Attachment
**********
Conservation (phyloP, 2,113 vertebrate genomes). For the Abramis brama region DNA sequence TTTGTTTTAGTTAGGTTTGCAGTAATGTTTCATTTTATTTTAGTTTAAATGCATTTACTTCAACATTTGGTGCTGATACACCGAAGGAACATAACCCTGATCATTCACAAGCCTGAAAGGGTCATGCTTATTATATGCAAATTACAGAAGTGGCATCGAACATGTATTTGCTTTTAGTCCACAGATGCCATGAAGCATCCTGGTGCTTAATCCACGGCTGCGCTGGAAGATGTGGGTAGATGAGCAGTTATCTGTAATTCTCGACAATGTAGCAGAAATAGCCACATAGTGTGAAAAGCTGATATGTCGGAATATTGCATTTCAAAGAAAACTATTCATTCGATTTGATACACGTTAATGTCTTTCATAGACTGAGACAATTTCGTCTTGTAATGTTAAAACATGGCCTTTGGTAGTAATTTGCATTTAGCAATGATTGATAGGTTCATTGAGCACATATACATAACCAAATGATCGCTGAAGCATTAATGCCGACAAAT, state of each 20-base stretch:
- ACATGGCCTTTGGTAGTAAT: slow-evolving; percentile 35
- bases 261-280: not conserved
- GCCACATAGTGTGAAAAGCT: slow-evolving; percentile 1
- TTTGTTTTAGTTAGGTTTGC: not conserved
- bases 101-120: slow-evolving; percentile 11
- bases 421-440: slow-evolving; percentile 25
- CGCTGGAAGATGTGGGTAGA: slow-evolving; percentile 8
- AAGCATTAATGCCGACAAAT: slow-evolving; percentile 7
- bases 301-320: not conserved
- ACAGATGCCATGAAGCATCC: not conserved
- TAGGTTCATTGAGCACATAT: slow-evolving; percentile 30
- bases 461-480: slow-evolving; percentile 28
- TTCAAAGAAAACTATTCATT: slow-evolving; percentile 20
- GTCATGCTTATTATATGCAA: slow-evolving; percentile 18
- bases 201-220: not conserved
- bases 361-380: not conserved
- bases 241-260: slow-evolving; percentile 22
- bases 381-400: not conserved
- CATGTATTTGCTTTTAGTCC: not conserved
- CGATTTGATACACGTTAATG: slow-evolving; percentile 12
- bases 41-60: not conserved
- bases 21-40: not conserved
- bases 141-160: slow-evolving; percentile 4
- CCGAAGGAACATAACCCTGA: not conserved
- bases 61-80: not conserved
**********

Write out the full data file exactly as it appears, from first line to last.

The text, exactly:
Conservation (phyloP, 2,113 vertebrate genomes). For the Abramis brama region DNA sequence TTTGTTTTAGTTAGGTTTGCAGTAATGTTTCATTTTATTTTAGTTTAAATGCATTTACTTCAACATTTGGTGCTGATACACCGAAGGAACATAACCCTGATCATTCACAAGCCTGAAAGGGTCATGCTTATTATATGCAAATTACAGAAGTGGCATCGAACATGTATTTGCTTTTAGTCCACAGATGCCATGAAGCATCCTGGTGCTTAATCCACGGCTGCGCTGGAAGATGTGGGTAGATGAGCAGTTATCTGTAATTCTCGACAATGTAGCAGAAATAGCCACATAGTGTGAAAAGCTGATATGTCGGAATATTGCATTTCAAAGAAAACTATTCATTCGATTTGATACACGTTAATGTCTTTCATAGACTGAGACAATTTCGTCTTGTAATGTTAAAACATGGCCTTTGGTAGTAATTTGCATTTAGCAATGATTGATAGGTTCATTGAGCACATATACATAACCAAATGATCGCTGAAGCATTAATGCCGACAAAT, state of each 20-base stretch:
- ACATGGCCTTTGGTAGTAAT: slow-evolving; percentile 35
- bases 261-280: not conserved
- GCCACATAGTGTGAAAAGCT: slow-evolving; percentile 1
- TTTGTTTTAGTTAGGTTTGC: not conserved
- bases 101-120: slow-evolving; percentile 11
- bases 421-440: slow-evolving; percentile 25
- CGCTGGAAGATGTGGGTAGA: slow-evolving; percentile 8
- AAGCATTAATGCCGACAAAT: slow-evolving; percentile 7
- bases 301-320: not conserved
- ACAGATGCCATGAAGCATCC: not conserved
- TAGGTTCATTGAGCACATAT: slow-evolving; percentile 30
- bases 461-480: slow-evolving; percentile 28
- TTCAAAGAAAACTATTCATT: slow-evolving; percentile 20
- GTCATGCTTATTATATGCAA: slow-evolving; percentile 18
- bases 201-220: not conserved
- bases 361-380: not conserved
- bases 241-260: slow-evolving; percentile 22
- bases 381-400: not conserved
- CATGTATTTGCTTTTAGTCC: not conserved
- CGATTTGATACACGTTAATG: slow-evolving; percentile 12
- bases 41-60: not conserved
- bases 21-40: not conserved
- bases 141-160: slow-evolving; percentile 4
- CCGAAGGAACATAACCCTGA: not conserved
- bases 61-80: not conserved